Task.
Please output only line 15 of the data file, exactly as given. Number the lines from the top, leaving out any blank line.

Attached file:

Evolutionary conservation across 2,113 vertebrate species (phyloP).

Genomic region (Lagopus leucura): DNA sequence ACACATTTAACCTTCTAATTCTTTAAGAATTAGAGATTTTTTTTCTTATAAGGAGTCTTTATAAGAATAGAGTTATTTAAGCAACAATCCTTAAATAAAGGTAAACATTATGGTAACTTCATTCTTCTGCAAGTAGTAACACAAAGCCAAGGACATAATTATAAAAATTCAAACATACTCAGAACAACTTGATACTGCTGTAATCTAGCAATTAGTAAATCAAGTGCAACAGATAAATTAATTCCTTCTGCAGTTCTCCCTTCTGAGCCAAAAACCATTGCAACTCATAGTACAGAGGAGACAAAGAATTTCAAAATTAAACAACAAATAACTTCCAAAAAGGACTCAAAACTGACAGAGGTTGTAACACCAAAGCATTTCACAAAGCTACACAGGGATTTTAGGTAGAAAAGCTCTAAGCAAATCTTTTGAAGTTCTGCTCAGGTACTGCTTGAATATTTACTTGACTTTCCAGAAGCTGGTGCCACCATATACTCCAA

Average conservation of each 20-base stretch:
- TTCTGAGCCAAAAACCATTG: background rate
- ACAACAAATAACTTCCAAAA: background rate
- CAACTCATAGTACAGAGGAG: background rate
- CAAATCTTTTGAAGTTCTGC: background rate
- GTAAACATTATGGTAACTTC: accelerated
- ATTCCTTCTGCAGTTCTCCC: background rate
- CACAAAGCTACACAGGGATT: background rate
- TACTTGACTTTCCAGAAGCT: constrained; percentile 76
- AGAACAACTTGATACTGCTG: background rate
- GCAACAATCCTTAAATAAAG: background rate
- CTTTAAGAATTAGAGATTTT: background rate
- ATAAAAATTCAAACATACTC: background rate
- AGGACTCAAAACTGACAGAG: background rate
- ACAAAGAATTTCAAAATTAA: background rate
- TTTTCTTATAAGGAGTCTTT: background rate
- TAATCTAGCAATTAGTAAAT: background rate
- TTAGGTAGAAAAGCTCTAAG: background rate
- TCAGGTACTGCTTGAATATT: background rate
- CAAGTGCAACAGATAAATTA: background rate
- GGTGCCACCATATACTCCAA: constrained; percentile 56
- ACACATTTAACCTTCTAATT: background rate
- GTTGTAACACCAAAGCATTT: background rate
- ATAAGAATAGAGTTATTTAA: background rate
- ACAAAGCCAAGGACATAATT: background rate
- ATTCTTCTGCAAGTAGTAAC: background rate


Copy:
- ATAAAAATTCAAACATACTC: background rate